It’s Christmas morning and I’m guessing that we have all received our share of friendly Christmas letters from family and friends this year.  At some point, many people decided that a simple Christmas card wasn’t enough to share the spirit of the holidays.  It does seem natural, this close to the end of the year, to do a kind of “year in review” letter for folks.  It also seems like a good time to listen to Paul’s Christmas Letter as he shares with Titus about the wonder of the Incarnation.

Titus 2:11-13, NRSV
For the grace of God has appeared, bringing salvation to all, training us to renounce impiety and worldly passions, and in the present age to live lives that are self-controlled, upright, and godly, while we wait for the blessed hope and the manifestation of the glory of our great God and Savior, Jesus Christ.  This is the Word of God for the people of God.  Thanks, be to God.

Our normal routine says that we have worship on Christmas Eve; we listen to the familiar Christmas story each year and then we go home to celebrate.  We stay home on Christmas morning; it isn’t often that Christmas Day falls on a Sunday.  But there is something special about having Christmas Day on a Sunday.  It gives us one more wonderful reason to come praise and worship God.  And, it gives a chance to encounter a Scripture text that we don’t often come across.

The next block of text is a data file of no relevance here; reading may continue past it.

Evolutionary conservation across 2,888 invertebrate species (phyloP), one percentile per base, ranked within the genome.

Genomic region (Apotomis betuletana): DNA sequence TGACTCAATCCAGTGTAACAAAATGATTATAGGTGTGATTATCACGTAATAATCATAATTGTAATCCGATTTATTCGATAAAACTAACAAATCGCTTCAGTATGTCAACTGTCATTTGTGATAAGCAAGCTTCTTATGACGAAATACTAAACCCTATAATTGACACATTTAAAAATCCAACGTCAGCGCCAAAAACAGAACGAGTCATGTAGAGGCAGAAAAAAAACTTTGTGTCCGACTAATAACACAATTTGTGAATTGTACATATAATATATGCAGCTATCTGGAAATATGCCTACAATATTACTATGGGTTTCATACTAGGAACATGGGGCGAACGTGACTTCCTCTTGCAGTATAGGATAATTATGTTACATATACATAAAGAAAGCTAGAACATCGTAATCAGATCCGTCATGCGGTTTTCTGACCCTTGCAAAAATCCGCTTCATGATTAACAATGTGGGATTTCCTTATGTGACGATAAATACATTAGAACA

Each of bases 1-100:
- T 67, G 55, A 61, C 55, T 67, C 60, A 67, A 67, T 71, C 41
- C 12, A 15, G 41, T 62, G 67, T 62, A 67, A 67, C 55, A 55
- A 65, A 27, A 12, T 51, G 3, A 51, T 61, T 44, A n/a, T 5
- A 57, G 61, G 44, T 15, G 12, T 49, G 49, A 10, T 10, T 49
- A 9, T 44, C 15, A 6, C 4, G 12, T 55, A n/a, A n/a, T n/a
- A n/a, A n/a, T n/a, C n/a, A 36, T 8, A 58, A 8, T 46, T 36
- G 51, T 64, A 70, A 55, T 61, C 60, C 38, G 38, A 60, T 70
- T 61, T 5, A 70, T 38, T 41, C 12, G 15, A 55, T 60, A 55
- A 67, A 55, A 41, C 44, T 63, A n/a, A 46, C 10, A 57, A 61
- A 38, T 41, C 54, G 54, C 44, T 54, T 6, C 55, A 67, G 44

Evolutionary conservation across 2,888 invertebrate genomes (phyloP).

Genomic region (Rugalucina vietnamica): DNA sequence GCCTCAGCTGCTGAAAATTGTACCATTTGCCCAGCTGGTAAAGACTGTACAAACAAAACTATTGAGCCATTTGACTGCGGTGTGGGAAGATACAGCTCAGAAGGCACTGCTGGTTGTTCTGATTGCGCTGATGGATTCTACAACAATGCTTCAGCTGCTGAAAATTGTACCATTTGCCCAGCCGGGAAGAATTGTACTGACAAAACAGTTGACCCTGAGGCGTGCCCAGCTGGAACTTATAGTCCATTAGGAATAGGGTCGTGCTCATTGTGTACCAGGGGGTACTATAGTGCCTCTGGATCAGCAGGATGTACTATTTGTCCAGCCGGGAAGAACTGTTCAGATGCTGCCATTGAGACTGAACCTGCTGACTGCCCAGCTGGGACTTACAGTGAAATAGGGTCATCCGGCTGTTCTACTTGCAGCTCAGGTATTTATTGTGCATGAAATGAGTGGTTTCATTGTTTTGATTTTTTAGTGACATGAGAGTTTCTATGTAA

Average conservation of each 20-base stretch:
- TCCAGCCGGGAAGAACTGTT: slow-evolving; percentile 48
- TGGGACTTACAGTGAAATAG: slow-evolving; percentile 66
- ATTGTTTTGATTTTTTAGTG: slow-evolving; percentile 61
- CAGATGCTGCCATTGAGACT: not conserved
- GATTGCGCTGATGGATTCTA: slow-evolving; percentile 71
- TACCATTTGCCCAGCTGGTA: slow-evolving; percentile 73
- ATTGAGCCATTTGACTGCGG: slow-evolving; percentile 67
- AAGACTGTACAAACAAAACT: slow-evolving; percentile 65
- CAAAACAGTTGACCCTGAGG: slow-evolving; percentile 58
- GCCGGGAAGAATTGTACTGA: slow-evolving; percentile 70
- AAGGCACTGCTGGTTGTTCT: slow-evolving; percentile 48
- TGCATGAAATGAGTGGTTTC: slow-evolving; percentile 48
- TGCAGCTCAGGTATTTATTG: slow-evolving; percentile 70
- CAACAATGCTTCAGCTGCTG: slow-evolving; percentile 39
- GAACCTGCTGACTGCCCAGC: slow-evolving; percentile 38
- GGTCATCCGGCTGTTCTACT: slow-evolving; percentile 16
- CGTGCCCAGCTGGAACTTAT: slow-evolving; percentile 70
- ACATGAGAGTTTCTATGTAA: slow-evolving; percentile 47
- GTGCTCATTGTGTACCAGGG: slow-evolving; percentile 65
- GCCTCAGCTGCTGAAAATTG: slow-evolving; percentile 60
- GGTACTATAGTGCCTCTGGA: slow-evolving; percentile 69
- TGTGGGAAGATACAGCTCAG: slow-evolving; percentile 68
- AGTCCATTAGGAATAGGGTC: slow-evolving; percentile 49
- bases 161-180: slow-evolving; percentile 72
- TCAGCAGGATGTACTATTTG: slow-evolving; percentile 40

Let us pray…Lord, this morning we gather to give you our worship and to listen to your word.  We hear from Paul today and we ask that you would help us to discern the message you want us to take away from this letter.  In Jesus’ name, we pray.  Amen.